What to do about a recession

There’s endless talk these days about the downturn in the economy. Companies are laying off workers. Many people are looking for jobs. Others, fearing they’ll be laid off next, are downsizing vehicles and houses, and are working hard to pay off debt.

Whose fault is it?

Blame is being chucked all over the place. It’s the government, say some; Bush spent all the money on those pesky terrorists when he should have been investing at home. It is the banks, say others; they should not have loaned money to unfit borrowers. Consumers are being blamed too; if we weren’t so sure the sky was falling, we’d be spending like usual and the economy would be humming along.

How do I safeguard my family?

It is natural when you hear bad news to be more careful with your purchases, and to want to be extra-sure to provide for your family. Today I read a great post on the down–to–earth blog about home-making skills, and how they add stability to your budget, even in hard times. This makes good sense. John and I are planning on a bigger garden this year. We are buying another beef cow. We might even get a few chickens again. Anything we can make or grow or do at home will keep more dollars in our pockets.

It also makes good sense to pay off debt. An article featuring 1990’s frugal guru Amy Dacyzyn shares her spin on the current economic crisis. She emphasizes the importance of saving money, and not living beyond your means. Whether times are good or bad, these are always wise moves.

Should I stop all non-essential spending?

We were recently pushed into an unscheduled bathroom renovation by a tub flood. We wouldn’t have chosen to do it now if it were up to us. But once the bathroom was torn up, it felt like the perfect time to get a new tub as well. Some might see that as an extravagant move given these economic times. Maybe so. But between insurance and savings and a tax refund, we were fortunate that we had cash to cover it.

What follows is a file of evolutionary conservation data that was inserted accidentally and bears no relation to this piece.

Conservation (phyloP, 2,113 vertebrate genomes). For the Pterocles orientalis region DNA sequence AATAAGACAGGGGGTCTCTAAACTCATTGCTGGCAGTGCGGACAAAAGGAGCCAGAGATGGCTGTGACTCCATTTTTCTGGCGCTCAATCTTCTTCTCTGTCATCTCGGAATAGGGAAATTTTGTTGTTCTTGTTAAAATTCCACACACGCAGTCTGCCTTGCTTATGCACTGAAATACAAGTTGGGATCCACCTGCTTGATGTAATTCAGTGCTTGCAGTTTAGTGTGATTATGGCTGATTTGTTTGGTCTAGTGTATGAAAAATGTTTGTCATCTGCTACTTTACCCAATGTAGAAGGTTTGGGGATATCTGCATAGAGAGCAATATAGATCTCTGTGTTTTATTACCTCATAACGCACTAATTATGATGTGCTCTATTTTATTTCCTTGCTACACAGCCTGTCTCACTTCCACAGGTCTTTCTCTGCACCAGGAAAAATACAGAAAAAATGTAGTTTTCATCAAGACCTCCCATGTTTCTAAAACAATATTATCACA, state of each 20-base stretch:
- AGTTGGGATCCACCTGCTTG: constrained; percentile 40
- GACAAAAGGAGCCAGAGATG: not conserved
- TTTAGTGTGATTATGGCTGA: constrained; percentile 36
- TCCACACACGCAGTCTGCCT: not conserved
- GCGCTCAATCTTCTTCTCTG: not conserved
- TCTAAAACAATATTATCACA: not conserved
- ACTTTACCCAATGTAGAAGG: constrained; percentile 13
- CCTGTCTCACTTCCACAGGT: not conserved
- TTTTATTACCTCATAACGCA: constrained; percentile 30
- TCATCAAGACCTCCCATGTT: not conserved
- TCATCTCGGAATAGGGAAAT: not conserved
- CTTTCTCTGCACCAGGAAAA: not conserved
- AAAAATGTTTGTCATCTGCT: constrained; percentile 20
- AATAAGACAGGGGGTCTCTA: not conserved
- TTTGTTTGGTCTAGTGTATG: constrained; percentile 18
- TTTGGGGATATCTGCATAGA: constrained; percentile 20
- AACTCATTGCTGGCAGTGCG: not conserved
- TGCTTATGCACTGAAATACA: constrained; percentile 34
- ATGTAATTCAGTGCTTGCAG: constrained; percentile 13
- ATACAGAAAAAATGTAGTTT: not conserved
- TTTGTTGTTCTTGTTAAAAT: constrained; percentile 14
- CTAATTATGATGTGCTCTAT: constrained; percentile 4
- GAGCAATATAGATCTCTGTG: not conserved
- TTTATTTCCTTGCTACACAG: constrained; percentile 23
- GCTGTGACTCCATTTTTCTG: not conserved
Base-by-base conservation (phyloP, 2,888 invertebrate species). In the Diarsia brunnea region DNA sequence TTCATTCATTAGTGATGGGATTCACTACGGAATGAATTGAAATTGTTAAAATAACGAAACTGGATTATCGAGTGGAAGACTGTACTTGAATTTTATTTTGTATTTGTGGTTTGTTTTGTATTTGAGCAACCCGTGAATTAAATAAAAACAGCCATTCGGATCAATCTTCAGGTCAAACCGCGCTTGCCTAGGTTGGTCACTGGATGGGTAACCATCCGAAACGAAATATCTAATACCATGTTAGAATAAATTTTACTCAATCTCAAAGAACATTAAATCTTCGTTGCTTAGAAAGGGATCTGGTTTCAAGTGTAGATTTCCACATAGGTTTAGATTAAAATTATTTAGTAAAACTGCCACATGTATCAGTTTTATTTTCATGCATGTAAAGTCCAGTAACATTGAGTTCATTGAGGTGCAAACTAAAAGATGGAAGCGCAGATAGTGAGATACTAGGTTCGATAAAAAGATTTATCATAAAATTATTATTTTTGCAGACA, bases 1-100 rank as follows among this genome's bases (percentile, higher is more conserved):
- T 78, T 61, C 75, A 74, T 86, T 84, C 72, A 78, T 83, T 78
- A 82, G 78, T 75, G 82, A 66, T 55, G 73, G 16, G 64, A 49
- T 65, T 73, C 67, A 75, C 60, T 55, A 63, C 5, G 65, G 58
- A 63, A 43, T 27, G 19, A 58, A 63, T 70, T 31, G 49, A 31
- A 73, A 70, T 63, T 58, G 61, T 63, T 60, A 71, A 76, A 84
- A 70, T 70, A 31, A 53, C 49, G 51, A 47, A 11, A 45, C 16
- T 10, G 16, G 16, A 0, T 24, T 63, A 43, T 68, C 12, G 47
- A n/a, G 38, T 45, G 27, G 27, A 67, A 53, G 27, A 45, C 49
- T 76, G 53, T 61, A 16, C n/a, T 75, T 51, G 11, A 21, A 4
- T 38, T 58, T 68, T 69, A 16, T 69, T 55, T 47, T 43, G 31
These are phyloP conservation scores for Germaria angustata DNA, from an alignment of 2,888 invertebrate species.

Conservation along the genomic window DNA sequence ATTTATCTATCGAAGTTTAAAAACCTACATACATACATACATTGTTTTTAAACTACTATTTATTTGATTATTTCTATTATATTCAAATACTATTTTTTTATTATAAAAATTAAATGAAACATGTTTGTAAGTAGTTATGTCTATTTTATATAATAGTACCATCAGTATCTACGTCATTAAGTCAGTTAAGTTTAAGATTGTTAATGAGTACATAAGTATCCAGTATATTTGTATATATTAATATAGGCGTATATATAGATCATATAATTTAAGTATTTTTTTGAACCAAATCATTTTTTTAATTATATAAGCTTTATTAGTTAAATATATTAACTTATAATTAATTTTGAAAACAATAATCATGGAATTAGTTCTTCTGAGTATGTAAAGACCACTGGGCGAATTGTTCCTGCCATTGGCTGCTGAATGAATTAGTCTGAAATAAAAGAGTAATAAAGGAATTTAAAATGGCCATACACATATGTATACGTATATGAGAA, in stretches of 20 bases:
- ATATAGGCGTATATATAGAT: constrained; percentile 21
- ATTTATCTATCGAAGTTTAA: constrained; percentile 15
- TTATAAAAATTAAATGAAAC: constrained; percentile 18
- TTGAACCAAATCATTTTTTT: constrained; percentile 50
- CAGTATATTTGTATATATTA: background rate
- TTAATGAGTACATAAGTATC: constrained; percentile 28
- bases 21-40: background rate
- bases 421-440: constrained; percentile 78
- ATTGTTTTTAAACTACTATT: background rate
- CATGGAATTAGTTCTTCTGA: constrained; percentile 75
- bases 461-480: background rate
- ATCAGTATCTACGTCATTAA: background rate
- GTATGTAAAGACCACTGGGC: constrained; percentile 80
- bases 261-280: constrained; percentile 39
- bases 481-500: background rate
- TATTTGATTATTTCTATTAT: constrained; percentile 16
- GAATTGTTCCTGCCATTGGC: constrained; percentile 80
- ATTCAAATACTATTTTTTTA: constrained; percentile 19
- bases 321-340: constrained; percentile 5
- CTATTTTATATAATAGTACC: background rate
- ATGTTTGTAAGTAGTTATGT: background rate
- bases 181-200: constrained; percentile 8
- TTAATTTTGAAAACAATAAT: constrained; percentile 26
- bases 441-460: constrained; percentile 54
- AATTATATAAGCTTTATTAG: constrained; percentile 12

And an interesting thing happened as workmen trailed through our house at all hours during the past couple weeks. Man after man after man–  4 different different brisk, hardworking tradesmen– stopped to thank us, genuinely grateful for the business. They also showed up on time, worked hard, did great work, and cleaned up after themselves. Our flood was their blessing, and they made their gratitude obvious.  Meredith at Like Merchant Ships blogged similar thoughts recently. Our spending, especially when hiring small business owners, really does help the economy.

Should I buy it anyway?

Of course, wherever we are on the financial spectrum, we’d all be wise to heed this humorous video discussing the ins and outs of fiscally responsible living.